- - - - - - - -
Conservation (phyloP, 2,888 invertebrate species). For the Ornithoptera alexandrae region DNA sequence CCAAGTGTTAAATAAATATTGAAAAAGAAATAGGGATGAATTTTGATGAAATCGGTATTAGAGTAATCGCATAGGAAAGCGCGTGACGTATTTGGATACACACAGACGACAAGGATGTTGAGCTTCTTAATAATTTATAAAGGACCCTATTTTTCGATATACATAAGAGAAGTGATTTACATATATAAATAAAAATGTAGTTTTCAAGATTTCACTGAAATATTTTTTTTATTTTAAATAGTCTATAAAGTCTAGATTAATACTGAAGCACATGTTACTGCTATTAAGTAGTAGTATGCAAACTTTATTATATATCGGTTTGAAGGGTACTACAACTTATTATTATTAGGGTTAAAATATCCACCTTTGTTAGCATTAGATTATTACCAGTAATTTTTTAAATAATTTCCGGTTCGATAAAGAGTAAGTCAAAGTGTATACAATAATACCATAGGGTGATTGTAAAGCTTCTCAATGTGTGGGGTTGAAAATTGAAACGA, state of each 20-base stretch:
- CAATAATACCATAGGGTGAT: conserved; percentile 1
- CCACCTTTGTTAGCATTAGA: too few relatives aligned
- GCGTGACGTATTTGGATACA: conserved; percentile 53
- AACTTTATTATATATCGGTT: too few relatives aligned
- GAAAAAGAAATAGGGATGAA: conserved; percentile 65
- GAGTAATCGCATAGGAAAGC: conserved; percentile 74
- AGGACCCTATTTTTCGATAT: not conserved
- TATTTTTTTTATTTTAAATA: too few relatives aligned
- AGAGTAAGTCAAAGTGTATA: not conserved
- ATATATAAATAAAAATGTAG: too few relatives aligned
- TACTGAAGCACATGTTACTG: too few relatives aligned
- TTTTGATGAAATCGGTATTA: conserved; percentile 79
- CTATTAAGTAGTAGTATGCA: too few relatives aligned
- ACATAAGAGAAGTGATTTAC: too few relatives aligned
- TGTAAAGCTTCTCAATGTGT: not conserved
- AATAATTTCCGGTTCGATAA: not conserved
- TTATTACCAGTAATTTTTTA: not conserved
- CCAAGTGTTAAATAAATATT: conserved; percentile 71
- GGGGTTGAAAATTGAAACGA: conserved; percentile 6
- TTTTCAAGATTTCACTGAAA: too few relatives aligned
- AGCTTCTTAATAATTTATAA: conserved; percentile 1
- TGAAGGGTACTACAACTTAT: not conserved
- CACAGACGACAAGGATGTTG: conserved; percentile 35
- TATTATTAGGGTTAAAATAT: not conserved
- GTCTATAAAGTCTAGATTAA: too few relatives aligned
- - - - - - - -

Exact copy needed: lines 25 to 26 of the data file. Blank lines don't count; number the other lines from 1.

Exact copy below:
- TATTATTAGGGTTAAAATAT: not conserved
- GTCTATAAAGTCTAGATTAA: too few relatives aligned